Three things should guide your thinking…
Let’s start with “A.” We already know what it stands for – advance, as in prior to something, but in this case it can also stand for appoint a (health care) agent. Identifying someone who can speak for you if you cannot speak for yourself is critical to advance care planning and something you will need to address early on. A health care agent is often called a “health care proxy,” a “durable power of attorney for health care,” “health care surrogate,” and others. No matter the title, the responsibility is the same: being able and willing to speak for you regarding the care you would desire (or not desire). This person’s authority begins only when medical providers have determined you can no longer communicate for yourself.
Who to pick?
There are three things to consider when choosing your health care agent:
1) it should be someone you trust to speak for you and who would follow your stated wishes;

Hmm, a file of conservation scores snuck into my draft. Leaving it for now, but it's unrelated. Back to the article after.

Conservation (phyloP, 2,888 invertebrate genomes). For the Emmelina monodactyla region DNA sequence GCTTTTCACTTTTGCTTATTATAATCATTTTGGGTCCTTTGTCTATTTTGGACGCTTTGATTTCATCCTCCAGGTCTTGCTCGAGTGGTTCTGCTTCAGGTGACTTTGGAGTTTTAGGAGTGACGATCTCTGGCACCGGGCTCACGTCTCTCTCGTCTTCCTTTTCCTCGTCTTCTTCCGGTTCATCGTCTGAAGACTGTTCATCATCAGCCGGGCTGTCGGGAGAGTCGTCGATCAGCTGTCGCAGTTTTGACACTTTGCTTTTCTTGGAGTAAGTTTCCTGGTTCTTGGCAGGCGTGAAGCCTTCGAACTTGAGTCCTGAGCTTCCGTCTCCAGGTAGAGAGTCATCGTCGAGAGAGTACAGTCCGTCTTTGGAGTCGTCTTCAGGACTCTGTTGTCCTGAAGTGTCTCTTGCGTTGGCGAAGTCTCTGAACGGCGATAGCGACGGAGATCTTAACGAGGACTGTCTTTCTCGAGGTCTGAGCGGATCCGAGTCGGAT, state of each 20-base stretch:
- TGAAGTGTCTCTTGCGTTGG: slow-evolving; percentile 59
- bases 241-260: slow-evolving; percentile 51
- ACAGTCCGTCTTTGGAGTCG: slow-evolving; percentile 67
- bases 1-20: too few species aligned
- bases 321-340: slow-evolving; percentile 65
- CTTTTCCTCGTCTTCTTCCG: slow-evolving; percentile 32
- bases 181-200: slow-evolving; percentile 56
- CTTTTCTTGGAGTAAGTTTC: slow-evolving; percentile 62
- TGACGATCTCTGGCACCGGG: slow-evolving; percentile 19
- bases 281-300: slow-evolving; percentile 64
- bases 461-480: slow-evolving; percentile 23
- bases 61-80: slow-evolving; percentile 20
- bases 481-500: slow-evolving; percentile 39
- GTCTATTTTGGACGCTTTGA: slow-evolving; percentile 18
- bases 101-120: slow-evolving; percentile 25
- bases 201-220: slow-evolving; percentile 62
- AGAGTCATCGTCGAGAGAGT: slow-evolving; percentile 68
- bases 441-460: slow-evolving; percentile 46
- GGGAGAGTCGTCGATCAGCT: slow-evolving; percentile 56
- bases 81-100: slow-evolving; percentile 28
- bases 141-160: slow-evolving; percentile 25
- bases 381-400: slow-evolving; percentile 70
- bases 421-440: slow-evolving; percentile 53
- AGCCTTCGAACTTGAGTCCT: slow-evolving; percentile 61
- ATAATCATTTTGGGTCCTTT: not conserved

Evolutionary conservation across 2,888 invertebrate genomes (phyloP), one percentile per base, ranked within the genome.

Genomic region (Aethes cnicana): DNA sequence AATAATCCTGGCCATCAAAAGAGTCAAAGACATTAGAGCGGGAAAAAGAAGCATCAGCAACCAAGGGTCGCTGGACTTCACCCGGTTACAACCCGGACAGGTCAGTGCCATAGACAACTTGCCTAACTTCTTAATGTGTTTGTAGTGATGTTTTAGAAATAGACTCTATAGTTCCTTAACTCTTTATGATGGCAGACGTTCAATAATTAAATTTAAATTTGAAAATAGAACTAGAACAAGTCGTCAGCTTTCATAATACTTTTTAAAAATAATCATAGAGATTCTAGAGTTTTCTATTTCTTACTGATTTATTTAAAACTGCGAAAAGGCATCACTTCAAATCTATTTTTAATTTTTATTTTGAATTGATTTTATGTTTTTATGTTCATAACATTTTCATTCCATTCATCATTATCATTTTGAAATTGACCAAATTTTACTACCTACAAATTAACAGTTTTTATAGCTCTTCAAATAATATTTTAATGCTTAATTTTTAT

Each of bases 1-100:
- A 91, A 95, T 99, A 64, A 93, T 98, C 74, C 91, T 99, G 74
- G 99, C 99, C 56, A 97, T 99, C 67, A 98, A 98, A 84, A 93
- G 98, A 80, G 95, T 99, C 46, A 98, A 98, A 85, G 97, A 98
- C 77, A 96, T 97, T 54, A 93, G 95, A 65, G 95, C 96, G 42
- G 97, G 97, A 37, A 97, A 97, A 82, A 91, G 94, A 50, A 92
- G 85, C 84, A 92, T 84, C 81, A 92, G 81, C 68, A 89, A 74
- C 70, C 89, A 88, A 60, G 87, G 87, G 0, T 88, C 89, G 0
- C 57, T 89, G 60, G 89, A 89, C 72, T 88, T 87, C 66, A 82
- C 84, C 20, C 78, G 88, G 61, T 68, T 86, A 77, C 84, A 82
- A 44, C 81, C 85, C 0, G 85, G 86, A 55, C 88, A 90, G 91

2) you should have spoken with them concerning your wishes and desires; and
3) he or she should be willing and able to assume this responsibility. As a nurse, I’ve actually been called on to contact people who were totally unaware they had been named as the person’s health care agent!
I’ve heard people say, “I’m not sure my spouse could do this.” That’s fine; there is no requirement that you designate your spouse or even a family member. And yes, you can have more than one agent, but not at the same time. In Five Wishes, for example, you can identify a first, second and third choice. Having more than one provides more security that you will have your decisions heard should the primary designee not be available in your time of need.
Next time: We go to “C” of the advance care plan, which is Communicate, Chat, or Conversation.
M. Jane Markley RN, MEd, FACHE is a consultant with over 30 years of experience in healthcare and is the president of M Jane Markley Consulting, LLC.